Bach's Orchestral Suite No.3 in D major, BWV 1068 (Air).

In this application we create a large string orchestra out of a string quartet, that performs an excerpt from J. S. Bach’s second movement of Orchestral Suite No. 3 in D major, BWV 1068. The well-known Air. The application uses a group of Audio Effects in ODEON (such as Chorus and Spectrumizer) and it  is described in detail in the following paper:

C. L. Christensen, G. Koutsouris, A. Richard and J. H. Rindel, Audio effects for multi-source auralisations”, I3DA International Conference, Virtual, 2021 (upcoming).

 The input anechoic signals are the first 6 bars played by a 1st violin, a 2nd violin, a viola and a cello. Details about the recordings can be found in the following paper:

D. Thery, B. Katz, B. F.G., “Anechoic audio and 3D-video content database of small ensemble performances for virtual concerts”, ICA conference, Aachen, 2019.

The orchestra is simulated in a room model of the Concertgebouw concert hall in Amsterdam, which has an average of 2.4 sec Reverberation Time at mid frequencies.

Concertgebouw Amsterdam
Photo by FaceMePLS
Sources and receivers for Concertgebouw example
Anechoic recordings (quartet)
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1st Violin
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2nd Violin
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Viola
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Cello
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Quartet in the room
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Demo sounds, conductor position
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Quartet (only four strings)
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Orchestra with 12 1st Violins, 12 2nd Violins, 12 Violas and 12 Cellos

To compare the colouration of the original quartet with the colouration of the full orchestra as in a A-B test, we choose to multiply each instrument by the same number, i.e. 12 times. Them we end up with the sections illustrated in the the picture below. 

Sources and receivers for Concertgebouw example
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Orchestra with 12 1st Violins, 12 2nd Violins, 12 Violas and 12 Cellos
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Full orchestra of 12 strings for each section
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Conductor position
Orchestra with 12 1st Violins, 10 2nd Violins, 8 Violas and 6 Cellos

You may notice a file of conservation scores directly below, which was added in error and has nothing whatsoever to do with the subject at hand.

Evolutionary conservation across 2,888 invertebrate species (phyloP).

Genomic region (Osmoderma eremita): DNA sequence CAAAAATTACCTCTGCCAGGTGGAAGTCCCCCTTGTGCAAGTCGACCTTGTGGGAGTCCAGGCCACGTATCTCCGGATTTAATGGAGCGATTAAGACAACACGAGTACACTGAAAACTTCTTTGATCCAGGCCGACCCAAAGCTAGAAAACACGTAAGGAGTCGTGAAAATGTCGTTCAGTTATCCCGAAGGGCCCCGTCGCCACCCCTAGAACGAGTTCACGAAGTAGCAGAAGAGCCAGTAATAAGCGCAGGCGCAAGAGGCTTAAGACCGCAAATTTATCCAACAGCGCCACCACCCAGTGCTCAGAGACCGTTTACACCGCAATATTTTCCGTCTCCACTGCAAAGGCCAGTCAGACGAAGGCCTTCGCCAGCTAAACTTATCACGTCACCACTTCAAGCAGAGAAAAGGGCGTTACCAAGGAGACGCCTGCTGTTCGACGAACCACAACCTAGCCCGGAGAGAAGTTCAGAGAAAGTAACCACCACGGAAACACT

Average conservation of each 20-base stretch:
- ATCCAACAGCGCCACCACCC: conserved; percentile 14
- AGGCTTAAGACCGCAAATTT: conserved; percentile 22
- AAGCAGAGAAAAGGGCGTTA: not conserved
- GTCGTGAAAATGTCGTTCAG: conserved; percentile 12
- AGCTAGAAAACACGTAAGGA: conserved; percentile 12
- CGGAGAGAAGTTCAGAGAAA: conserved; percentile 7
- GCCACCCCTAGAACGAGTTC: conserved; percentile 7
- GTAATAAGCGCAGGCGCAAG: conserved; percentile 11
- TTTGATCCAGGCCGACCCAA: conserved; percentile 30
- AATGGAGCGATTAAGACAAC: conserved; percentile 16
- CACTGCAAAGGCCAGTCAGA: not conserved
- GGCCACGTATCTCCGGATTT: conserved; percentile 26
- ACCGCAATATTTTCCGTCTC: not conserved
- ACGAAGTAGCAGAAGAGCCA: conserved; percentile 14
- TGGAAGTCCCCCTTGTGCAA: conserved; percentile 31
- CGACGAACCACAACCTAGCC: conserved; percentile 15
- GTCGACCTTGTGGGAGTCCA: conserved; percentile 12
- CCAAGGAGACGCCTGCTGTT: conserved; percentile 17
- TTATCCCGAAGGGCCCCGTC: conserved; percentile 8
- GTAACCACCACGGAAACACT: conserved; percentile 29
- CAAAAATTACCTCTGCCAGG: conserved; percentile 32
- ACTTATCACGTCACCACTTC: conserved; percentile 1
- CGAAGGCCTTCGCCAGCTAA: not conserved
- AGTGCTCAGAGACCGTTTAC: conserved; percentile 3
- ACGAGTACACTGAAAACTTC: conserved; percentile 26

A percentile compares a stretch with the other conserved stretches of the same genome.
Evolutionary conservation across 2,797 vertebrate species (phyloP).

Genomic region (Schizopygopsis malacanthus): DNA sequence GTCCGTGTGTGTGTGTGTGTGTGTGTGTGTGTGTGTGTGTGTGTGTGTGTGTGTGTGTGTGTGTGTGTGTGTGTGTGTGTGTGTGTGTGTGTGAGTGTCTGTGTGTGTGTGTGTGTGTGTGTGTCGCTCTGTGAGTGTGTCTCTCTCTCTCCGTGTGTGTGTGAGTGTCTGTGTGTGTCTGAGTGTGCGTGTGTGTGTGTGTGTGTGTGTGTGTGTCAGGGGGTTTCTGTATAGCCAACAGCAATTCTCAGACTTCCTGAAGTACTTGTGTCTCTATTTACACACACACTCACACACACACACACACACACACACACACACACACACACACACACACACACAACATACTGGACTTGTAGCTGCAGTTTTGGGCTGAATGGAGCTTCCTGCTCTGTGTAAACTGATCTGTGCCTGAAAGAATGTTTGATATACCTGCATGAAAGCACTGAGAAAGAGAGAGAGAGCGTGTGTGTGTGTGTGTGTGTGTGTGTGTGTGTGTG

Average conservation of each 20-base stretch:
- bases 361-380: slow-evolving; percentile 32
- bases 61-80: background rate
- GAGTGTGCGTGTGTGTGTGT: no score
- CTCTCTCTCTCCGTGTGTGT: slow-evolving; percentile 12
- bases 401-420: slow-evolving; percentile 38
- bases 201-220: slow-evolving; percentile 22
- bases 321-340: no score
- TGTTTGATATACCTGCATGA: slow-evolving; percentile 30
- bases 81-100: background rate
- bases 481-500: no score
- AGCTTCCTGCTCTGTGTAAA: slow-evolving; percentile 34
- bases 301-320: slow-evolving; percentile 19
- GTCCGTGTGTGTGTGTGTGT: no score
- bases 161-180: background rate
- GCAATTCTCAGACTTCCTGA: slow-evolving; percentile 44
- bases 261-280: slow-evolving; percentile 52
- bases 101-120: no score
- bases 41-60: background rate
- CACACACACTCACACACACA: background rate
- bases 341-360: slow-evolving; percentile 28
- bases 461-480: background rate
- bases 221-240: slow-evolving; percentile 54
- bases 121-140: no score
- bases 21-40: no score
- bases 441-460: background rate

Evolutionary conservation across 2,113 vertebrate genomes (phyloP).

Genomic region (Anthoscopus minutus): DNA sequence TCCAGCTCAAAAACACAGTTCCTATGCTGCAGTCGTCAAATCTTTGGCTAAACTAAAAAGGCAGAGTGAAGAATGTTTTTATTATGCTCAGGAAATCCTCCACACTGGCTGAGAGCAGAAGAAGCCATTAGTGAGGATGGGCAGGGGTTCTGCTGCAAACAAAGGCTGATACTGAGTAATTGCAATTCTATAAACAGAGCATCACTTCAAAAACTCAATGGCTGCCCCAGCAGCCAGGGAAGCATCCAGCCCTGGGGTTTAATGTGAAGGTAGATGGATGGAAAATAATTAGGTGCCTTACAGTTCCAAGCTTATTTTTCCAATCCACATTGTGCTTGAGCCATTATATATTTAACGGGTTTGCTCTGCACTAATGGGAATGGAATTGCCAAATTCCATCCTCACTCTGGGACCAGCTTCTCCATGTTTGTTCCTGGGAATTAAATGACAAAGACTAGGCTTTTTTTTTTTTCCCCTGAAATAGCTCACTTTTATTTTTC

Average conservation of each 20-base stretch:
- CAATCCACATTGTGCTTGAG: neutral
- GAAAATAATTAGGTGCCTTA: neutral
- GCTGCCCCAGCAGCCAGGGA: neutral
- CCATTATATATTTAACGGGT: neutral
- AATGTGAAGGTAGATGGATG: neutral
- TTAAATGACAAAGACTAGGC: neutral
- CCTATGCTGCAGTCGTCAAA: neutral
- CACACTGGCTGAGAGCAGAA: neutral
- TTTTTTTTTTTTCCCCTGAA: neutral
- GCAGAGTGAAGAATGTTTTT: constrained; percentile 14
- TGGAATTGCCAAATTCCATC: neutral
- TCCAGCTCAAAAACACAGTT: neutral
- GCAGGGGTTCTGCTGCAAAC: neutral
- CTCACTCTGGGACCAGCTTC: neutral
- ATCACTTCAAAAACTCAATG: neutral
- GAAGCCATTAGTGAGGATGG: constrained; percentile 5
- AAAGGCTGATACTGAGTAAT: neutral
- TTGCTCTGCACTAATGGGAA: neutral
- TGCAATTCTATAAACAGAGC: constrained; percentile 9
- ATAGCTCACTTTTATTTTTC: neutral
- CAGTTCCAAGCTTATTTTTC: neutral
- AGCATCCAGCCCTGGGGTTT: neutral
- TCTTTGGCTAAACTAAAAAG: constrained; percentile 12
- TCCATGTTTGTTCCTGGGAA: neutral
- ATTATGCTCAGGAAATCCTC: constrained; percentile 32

As a next step, we perform the same auralisation with the typical modern orchestra arrangement of 12 1st violins, 10 2nd violins, 8 violas and 6 cellos, as mentioned in the beginning of the section. Therefore, this time we deactivate part of the strings in each section. The result seems more balanced between low and high frequencies in this case.

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Demo sounds, audience position 2
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Full orchestra of typical modern size
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Conductor position
12 Violins using a professional performance

As a last example, we attempt to convert an anechoic file from a professional performance into a chorus. We apply the same settings for the chain of effects as for the previous example to generate a section of 12 violins. This time the file is an excerpt from the 1st violin of Mozart’s 40th Symphony. The recordings were performed at the Technical University of Denmark. See the following paper:

M.C. Vigeant, L.M. Wang, J.H. Rindel, “Investigations of orchestra auralizations using the multi-channel multi-source auralization technique,” Acta Acustica/Acustica, Vol. 94, pp. 866-882, 2008.

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Demo sounds, audience position 3
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Anechoic file
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Violin in Room
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Violin section with same effect settings
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Violin section with higher effect settings
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Receiver position 2